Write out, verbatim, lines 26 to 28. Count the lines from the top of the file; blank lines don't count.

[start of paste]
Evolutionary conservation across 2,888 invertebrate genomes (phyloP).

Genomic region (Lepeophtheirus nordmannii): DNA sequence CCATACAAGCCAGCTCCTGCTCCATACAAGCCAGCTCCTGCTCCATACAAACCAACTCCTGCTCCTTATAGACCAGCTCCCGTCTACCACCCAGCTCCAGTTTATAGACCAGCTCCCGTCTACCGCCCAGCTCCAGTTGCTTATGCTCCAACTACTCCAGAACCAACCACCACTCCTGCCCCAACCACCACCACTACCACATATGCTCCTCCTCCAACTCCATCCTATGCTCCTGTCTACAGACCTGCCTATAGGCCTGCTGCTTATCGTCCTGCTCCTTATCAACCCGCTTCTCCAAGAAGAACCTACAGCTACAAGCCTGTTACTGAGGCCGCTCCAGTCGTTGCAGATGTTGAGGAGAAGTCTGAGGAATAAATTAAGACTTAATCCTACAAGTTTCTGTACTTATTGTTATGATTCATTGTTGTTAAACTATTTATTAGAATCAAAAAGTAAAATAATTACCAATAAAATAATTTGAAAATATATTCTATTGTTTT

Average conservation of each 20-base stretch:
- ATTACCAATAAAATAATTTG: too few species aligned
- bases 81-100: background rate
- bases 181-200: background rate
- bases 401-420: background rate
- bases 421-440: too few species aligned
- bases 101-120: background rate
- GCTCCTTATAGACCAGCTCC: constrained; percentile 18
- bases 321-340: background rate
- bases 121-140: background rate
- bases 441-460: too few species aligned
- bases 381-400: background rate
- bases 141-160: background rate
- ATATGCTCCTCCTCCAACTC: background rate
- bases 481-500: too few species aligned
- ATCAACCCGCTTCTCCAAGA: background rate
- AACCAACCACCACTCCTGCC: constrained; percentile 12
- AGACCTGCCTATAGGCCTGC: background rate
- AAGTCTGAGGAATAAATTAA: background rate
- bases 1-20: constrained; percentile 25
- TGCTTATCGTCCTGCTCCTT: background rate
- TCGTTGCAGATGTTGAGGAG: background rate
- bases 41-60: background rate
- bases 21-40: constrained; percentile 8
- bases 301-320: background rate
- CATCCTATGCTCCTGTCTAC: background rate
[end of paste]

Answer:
- bases 21-40: constrained; percentile 8
- bases 301-320: background rate
- CATCCTATGCTCCTGTCTAC: background rate